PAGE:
Navigating London’s Eurogamer Expo and its miles of wiring, megawatt-years of lighting and acres of high-definition screens, I manage to walk past Special Effect’s display space a couple of times, even though it’s first on my agenda.
There’s a reason Special Effect doesn’t come equipped with the usual game show garnishness. It isn’t a publisher, or a developer, or an energy drink hawked by booth babes. It’s a charity.
More specifically, it’s a charity with the aim of providing assistive technology for gamers with severe physical impairments, an area that CEO and founder Dr Mick Donegan says is a quarter of a century behind other forms of accessibility.
Special Effect works with children and adults to provide personalised solutions to their disabilities. Severely paralysed players can have their eye movement tracked by Eyegaze, which is already used for general computing accessibility. The charity then works with programmers to supply modified versions of games that recognise this input. I try a lap on Dirt 3, reminded of my driving instructor’s advice to always look at the road as far ahead as possible, and tumble into a few ditches before I get the hang of it.
The “exploded joypad” is made for sufferers of muscular dystrophy, which allows very slight movements but not always in the most useful of places, and looks like a set of controls for complicated machinery, or a torture device. It’s hooked up to Portal 2, which means controlling the view with my chin, the portal gun with my left and right shoulders, and forward and backward movement with floor pedals. This is much harder to figure out, and I end up spraying portals in all directions, unable to adjust to the delicate input needed.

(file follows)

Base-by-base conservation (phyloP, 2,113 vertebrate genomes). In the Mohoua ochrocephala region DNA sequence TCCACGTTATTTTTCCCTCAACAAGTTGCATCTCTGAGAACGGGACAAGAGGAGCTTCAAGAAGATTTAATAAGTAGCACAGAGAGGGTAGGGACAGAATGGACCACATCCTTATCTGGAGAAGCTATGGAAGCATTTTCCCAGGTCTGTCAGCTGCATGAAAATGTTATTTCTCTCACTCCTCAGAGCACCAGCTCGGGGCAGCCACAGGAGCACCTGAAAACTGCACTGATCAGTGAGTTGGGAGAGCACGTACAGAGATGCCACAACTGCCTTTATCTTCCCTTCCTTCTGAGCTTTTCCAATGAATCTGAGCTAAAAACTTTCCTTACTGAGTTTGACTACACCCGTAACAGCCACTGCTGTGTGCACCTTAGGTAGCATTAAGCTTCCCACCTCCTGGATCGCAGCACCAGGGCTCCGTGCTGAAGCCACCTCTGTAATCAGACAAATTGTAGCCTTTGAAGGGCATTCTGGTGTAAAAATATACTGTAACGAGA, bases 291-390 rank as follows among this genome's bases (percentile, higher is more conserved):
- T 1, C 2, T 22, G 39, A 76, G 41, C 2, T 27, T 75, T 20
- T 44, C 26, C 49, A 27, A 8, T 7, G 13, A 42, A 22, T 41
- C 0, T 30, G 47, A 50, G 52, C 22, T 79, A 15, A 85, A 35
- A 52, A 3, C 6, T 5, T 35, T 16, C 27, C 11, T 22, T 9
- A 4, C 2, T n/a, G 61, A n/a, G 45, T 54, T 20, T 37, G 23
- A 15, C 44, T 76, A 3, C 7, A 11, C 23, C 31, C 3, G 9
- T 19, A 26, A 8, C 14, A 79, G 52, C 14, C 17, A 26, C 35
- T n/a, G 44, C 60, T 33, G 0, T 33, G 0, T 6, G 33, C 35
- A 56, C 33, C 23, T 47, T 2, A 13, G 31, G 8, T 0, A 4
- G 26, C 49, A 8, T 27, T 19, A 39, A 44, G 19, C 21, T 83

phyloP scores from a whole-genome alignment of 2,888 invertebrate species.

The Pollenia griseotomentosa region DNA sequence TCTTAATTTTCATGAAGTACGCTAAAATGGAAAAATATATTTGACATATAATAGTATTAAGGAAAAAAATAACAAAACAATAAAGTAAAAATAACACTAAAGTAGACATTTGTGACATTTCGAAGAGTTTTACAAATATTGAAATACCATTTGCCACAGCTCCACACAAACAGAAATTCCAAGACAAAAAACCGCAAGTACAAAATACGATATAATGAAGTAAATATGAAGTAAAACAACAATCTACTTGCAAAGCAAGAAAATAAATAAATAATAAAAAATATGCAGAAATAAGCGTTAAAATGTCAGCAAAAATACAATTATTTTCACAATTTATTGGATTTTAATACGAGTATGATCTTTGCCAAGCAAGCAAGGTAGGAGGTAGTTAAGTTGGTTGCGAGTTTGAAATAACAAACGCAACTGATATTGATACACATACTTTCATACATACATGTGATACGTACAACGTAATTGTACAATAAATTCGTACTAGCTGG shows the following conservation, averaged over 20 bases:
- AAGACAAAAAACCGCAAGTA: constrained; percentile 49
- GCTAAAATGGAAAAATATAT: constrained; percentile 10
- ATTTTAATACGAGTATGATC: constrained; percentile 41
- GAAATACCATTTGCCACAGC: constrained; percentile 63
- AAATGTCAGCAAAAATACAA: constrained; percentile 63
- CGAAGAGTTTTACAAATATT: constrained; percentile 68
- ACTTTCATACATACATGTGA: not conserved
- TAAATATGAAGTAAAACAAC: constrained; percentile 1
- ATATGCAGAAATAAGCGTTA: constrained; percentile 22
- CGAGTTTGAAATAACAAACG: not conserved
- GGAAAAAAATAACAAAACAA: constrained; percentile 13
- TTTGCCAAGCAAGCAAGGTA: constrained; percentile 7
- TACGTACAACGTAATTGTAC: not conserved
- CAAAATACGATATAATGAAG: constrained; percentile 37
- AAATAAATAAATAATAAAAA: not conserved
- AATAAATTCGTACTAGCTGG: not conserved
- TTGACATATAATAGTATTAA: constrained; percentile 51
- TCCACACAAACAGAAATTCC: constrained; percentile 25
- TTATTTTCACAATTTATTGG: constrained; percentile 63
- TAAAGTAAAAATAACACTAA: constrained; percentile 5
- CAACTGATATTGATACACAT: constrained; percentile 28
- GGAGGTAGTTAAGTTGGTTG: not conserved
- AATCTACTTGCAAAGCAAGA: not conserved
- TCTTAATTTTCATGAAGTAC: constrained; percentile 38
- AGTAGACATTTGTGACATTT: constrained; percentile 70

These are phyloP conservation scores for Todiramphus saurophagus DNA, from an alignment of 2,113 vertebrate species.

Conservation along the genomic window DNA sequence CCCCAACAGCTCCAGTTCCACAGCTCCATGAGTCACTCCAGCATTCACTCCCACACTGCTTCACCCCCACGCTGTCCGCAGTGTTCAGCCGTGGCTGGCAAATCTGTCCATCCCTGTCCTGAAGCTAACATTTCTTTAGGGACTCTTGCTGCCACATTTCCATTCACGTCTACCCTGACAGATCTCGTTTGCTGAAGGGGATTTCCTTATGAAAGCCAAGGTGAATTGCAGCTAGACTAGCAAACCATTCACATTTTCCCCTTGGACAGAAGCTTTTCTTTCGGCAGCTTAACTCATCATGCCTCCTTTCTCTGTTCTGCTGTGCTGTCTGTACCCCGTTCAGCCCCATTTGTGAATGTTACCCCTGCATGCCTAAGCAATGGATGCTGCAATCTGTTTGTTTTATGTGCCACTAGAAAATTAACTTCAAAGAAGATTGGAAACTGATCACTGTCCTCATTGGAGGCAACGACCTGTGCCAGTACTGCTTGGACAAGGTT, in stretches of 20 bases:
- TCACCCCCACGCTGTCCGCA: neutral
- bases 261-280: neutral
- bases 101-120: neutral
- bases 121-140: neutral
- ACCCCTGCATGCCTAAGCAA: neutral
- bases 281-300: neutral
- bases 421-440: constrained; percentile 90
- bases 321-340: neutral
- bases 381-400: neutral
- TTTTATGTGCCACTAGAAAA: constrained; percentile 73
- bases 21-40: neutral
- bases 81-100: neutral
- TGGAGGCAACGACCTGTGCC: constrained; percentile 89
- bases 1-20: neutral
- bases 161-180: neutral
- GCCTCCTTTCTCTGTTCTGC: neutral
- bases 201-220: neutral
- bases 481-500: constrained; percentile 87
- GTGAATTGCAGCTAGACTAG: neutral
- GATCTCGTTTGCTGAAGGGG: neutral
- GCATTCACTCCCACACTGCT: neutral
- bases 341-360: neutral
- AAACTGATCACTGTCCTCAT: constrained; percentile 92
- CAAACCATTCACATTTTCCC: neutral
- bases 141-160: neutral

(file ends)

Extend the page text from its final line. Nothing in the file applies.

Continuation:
These aren’t for me, of course, and Donegan is keen to point out how much these systems can level the playing field for gamers who may not have expected to play again. “No matter how severely disabled they are, they want us to give them the tools, not just to play the game, but to compete.” Later on a boy named Isaac, shows just what the exploded joypad has allowed him to achieve by nimbly besting some of Portal 2’s test chambers.
Donegan says that Special Effect’s presence at the festival is a good example of how gaming is growing up; they self-describe as “the gamer’s charity”, and support from the industry is increasing year-on-year for the five-year-old organization.
Gamers are gamers whatever their ability, but with their newfound accessibility, do the younger breed of Special Effectees just want to play Call of Duty like all the other teens? Donegan concedes that this may well be the case, but is diplomatic: “Before I started, I gave some thought to [this], but actually the same rules apply to as everyone else: we’ll provide the tools, and it’s their decision, or their family’s decision to decide on whether that’s a good thing or not.”
Around the corner, through the entrance to the over-18s area, there’s a fifteen foot wide war room map table—think Dr. Strangelove. It’s not encircled by heads of the armed forces, but by young men with gamertags on their backs—“judge-jury-345”—playing a Call of Duty: Black Ops II tournament of endlessly recycled death. When kids start pouring into the show after school, I see a bunch crowded around Hotline Miami, a game which imagines the movie Drive as a hypnotically violent clone of the top-down Grand Theft Auto titles.
I’m struck by the crass observation that the charity’s stand seemed to be surrounded by games about killing or injuring humans; about disabling them. Is it any wonder accessibility has lagged behind? Charities associated with videogames find it difficult to get funding from the trusts who traditionally donate money. Before Special Effect came in, Donegan says that there was no-one to bring together gamers, developers and makers of assistive technology.
Now there is.